BUDAPEST (Agencies): In a surprising move, Hungary has vetoed €50 billion ($55 billion; £43 billion) in EU aid earmarked for Ukraine, shortly after an agreement was reached to initiate membership talks. Following Thursday’s talks in Brussels, Hungarian Prime Minister Viktor Orban confirmed the veto, stating, “Summary of the nightshift: veto for the extra money to Ukraine.”
This decision was made even as EU leaders approved membership talks with Ukraine and Moldova and granted candidate status to Georgia. Hungary, known for its close ties with Russia, has consistently opposed Ukraine’s EU membership but did not block that particular move.
Orban’s announcement came after he briefly left the negotiating room, a move described as pre-arranged and constructive, while the remaining 26 leaders proceeded with the vote. Despite Hungary’s opposition, EU leaders declared unanimity in their decision to open membership talks. Ukrainian President Volodymyr Zelensky welcomed the EU’s decision as a “victory.”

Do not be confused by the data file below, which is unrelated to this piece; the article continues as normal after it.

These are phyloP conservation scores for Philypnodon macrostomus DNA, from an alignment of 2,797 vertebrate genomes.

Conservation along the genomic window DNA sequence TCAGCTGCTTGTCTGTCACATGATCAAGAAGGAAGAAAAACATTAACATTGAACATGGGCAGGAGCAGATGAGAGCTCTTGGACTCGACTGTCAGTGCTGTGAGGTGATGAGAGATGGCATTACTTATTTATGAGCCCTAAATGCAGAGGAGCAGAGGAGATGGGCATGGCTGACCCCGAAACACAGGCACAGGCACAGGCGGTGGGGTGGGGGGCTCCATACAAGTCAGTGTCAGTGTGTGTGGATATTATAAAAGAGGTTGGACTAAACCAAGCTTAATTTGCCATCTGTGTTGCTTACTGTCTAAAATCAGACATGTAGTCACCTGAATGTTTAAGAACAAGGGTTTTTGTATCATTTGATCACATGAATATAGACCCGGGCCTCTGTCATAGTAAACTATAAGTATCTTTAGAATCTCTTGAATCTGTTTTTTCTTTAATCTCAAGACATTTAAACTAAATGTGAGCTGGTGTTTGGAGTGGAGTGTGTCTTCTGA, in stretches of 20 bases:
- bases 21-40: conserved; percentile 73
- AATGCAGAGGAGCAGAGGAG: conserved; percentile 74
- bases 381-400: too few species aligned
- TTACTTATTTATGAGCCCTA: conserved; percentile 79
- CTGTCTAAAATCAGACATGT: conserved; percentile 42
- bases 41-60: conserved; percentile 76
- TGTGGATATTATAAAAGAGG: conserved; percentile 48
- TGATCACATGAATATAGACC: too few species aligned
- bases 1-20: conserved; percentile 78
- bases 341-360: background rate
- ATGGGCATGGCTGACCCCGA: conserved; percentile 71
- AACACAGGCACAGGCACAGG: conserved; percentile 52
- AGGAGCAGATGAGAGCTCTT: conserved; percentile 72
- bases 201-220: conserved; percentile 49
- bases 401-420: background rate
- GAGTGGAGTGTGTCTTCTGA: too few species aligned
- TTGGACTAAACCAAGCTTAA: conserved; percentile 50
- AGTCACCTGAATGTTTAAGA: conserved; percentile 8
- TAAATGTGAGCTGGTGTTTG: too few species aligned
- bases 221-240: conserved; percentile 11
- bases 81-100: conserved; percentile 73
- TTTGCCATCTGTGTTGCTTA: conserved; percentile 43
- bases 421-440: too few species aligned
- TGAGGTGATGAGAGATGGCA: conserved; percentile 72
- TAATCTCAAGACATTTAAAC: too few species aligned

The aid package blocking raises concerns as Ukraine heavily relies on EU and US funding in its ongoing struggle against Russian occupying forces. Dutch Prime Minister Mark Rutte expressed confidence in reaching a deal early next year, emphasizing that Ukraine has sufficient funds for the immediate future.
Charles Michel, president of the European Council, confirmed at a late-night briefing that all but one EU leader had agreed on the aid package and broader budget proposals, with Sweden still consulting its parliament. Michel stated that the matter would be revisited early next year in an attempt to achieve unanimity.
Meanwhile, Ukraine faces additional challenges in securing approval for a $61 billion US defense aid package, with disagreements among Democrat and Republican lawmakers causing delays. The urgency is underscored by fears that Ukraine’s counter-offensive against Russian forces may be outgunned, especially with the onset of winter. President Zelensky’s wife recently warned of Ukrainians being in “mortal danger” if Western countries fail to continue their financial support.